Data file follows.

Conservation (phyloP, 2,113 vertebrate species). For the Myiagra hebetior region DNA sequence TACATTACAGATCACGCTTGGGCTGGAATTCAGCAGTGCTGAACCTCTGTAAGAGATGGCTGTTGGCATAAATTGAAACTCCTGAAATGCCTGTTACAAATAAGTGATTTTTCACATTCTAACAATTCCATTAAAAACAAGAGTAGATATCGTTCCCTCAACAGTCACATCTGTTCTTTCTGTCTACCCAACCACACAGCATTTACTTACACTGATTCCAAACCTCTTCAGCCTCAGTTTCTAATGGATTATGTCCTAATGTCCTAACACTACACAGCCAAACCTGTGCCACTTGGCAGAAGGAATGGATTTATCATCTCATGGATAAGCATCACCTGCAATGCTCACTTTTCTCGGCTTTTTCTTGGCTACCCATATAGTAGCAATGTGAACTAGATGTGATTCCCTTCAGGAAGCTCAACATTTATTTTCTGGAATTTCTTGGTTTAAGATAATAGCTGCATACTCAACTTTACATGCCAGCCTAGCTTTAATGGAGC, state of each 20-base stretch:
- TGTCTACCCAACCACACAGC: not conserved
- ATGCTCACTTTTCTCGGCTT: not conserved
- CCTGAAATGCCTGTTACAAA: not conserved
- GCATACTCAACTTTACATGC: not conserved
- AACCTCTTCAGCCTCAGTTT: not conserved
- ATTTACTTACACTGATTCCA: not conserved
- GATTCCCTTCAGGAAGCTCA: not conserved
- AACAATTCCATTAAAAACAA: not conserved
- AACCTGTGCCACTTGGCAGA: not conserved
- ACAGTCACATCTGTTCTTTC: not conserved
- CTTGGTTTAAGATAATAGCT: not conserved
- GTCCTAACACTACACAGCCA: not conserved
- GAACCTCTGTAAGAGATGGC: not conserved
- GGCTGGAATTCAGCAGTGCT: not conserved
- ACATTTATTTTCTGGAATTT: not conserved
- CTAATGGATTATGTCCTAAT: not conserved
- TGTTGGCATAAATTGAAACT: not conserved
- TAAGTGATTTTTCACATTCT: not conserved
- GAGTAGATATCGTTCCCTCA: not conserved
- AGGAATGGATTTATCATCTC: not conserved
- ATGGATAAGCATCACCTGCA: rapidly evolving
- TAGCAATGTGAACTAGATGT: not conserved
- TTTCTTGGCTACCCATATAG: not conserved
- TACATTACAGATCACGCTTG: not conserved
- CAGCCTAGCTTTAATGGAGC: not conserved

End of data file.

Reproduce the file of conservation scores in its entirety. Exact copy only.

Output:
Conservation (phyloP, 2,113 vertebrate species). For the Myiagra hebetior region DNA sequence TACATTACAGATCACGCTTGGGCTGGAATTCAGCAGTGCTGAACCTCTGTAAGAGATGGCTGTTGGCATAAATTGAAACTCCTGAAATGCCTGTTACAAATAAGTGATTTTTCACATTCTAACAATTCCATTAAAAACAAGAGTAGATATCGTTCCCTCAACAGTCACATCTGTTCTTTCTGTCTACCCAACCACACAGCATTTACTTACACTGATTCCAAACCTCTTCAGCCTCAGTTTCTAATGGATTATGTCCTAATGTCCTAACACTACACAGCCAAACCTGTGCCACTTGGCAGAAGGAATGGATTTATCATCTCATGGATAAGCATCACCTGCAATGCTCACTTTTCTCGGCTTTTTCTTGGCTACCCATATAGTAGCAATGTGAACTAGATGTGATTCCCTTCAGGAAGCTCAACATTTATTTTCTGGAATTTCTTGGTTTAAGATAATAGCTGCATACTCAACTTTACATGCCAGCCTAGCTTTAATGGAGC, state of each 20-base stretch:
- TGTCTACCCAACCACACAGC: not conserved
- ATGCTCACTTTTCTCGGCTT: not conserved
- CCTGAAATGCCTGTTACAAA: not conserved
- GCATACTCAACTTTACATGC: not conserved
- AACCTCTTCAGCCTCAGTTT: not conserved
- ATTTACTTACACTGATTCCA: not conserved
- GATTCCCTTCAGGAAGCTCA: not conserved
- AACAATTCCATTAAAAACAA: not conserved
- AACCTGTGCCACTTGGCAGA: not conserved
- ACAGTCACATCTGTTCTTTC: not conserved
- CTTGGTTTAAGATAATAGCT: not conserved
- GTCCTAACACTACACAGCCA: not conserved
- GAACCTCTGTAAGAGATGGC: not conserved
- GGCTGGAATTCAGCAGTGCT: not conserved
- ACATTTATTTTCTGGAATTT: not conserved
- CTAATGGATTATGTCCTAAT: not conserved
- TGTTGGCATAAATTGAAACT: not conserved
- TAAGTGATTTTTCACATTCT: not conserved
- GAGTAGATATCGTTCCCTCA: not conserved
- AGGAATGGATTTATCATCTC: not conserved
- ATGGATAAGCATCACCTGCA: rapidly evolving
- TAGCAATGTGAACTAGATGT: not conserved
- TTTCTTGGCTACCCATATAG: not conserved
- TACATTACAGATCACGCTTG: not conserved
- CAGCCTAGCTTTAATGGAGC: not conserved